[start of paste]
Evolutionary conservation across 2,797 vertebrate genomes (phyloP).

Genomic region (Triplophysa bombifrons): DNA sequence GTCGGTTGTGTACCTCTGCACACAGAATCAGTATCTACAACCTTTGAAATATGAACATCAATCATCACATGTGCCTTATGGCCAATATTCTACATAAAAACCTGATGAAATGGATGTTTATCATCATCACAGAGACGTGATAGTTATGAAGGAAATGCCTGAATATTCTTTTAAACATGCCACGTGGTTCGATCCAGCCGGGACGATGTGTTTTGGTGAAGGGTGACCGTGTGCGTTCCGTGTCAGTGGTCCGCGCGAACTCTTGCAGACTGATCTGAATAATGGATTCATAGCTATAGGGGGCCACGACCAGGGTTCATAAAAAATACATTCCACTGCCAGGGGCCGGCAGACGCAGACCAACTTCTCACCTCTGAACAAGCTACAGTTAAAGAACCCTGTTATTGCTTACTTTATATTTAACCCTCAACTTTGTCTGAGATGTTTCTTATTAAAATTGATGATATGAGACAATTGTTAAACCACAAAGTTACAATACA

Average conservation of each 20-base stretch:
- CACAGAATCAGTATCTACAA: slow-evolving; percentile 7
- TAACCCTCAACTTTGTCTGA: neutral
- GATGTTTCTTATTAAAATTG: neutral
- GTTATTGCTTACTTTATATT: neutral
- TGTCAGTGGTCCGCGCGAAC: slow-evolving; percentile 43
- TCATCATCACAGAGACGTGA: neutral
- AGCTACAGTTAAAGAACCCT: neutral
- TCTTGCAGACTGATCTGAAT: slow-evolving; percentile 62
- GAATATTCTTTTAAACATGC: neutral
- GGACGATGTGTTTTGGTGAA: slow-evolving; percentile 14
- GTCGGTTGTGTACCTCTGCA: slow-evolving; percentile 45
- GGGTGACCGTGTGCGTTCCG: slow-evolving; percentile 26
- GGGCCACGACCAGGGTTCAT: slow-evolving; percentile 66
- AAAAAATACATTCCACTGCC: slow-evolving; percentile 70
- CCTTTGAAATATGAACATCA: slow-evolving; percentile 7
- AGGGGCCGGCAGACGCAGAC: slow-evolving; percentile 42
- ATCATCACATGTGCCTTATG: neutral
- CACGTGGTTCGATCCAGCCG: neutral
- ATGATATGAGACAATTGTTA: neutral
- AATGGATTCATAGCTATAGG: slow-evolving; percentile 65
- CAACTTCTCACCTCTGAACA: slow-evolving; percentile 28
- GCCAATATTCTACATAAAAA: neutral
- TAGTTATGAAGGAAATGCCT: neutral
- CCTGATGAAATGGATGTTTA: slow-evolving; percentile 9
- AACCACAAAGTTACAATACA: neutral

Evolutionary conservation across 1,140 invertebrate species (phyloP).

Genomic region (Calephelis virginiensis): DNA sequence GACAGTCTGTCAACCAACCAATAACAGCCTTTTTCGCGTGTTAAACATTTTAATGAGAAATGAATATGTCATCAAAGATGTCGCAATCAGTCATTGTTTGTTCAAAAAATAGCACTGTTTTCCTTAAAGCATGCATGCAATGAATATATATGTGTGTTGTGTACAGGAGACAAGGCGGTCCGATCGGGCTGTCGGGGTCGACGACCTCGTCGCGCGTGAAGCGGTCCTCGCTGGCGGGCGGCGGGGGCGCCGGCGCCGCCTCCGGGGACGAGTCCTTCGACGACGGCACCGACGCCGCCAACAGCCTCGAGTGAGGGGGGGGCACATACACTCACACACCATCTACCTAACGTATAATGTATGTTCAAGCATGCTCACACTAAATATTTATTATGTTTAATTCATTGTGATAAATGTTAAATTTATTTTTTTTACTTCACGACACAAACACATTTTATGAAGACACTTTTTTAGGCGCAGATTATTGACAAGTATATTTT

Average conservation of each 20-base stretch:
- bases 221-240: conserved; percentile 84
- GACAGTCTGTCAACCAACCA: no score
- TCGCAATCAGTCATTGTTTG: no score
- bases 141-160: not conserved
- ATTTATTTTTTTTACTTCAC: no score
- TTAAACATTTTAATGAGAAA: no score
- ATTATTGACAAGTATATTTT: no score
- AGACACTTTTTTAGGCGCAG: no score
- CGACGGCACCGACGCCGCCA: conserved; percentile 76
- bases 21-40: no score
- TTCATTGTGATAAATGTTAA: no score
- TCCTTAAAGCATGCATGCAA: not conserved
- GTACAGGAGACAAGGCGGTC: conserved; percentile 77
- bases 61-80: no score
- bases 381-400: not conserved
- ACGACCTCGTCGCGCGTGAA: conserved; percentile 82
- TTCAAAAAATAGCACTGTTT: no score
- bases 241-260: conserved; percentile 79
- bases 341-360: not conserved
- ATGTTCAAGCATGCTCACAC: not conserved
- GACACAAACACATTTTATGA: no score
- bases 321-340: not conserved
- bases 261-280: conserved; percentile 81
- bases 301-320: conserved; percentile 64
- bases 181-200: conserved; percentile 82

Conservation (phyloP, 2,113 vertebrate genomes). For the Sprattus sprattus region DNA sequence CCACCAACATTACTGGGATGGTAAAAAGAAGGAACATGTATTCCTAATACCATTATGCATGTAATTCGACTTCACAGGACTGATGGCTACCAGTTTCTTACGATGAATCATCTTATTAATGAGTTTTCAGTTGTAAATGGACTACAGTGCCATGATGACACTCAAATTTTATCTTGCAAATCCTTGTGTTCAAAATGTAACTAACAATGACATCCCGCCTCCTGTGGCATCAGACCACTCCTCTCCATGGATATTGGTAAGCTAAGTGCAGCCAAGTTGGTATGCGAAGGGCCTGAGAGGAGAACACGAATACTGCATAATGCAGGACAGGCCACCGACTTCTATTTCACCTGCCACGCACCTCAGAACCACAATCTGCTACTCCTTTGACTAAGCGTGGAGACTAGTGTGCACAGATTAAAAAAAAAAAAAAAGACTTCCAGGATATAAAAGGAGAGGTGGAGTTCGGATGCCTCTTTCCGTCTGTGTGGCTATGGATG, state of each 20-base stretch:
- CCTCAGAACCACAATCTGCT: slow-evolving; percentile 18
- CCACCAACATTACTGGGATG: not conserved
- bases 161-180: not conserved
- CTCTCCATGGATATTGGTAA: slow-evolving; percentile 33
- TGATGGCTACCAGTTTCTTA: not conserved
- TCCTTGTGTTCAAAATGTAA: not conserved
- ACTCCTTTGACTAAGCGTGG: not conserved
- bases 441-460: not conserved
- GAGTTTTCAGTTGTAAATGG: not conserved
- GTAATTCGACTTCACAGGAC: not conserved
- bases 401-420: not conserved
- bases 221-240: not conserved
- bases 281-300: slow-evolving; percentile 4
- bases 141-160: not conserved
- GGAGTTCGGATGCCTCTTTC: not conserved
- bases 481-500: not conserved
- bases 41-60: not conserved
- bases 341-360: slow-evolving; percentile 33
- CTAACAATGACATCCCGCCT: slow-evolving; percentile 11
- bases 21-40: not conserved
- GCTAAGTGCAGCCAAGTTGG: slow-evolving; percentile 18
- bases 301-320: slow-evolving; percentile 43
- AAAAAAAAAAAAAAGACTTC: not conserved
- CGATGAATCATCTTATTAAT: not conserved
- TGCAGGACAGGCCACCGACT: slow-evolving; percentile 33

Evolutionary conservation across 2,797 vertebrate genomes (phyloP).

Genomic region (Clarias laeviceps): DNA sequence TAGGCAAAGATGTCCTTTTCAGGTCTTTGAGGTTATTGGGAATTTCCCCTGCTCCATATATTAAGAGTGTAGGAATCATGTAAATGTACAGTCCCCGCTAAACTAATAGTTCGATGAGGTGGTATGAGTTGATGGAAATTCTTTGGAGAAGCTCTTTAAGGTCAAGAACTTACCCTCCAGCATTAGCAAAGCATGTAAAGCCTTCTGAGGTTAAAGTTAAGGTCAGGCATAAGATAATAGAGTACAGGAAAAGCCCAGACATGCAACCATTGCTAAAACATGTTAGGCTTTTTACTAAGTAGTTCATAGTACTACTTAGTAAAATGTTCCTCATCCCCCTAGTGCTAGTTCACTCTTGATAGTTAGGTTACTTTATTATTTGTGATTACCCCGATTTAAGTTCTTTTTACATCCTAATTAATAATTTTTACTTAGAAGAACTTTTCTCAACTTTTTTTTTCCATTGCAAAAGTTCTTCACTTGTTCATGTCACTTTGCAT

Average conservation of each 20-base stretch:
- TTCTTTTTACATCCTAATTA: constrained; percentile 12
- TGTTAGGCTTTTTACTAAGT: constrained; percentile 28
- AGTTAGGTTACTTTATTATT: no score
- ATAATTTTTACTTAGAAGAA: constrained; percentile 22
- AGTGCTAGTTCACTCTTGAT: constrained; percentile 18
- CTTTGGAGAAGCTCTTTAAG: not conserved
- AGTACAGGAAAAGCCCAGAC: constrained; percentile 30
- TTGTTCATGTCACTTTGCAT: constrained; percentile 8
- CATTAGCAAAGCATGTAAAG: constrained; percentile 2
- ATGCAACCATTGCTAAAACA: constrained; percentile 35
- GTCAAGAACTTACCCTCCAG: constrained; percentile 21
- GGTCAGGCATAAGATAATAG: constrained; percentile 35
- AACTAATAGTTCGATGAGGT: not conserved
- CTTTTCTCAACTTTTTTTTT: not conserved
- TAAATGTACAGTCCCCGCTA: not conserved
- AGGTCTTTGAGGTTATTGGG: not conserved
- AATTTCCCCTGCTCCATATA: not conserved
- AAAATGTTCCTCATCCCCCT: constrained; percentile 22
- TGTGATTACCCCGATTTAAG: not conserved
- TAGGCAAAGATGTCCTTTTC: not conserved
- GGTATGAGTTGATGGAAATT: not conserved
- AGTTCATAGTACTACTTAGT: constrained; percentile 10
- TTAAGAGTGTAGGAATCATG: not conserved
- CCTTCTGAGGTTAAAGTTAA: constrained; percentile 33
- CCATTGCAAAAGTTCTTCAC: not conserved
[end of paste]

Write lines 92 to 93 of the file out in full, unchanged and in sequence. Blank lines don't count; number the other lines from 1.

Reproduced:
- AGTACAGGAAAAGCCCAGAC: constrained; percentile 30
- TTGTTCATGTCACTTTGCAT: constrained; percentile 8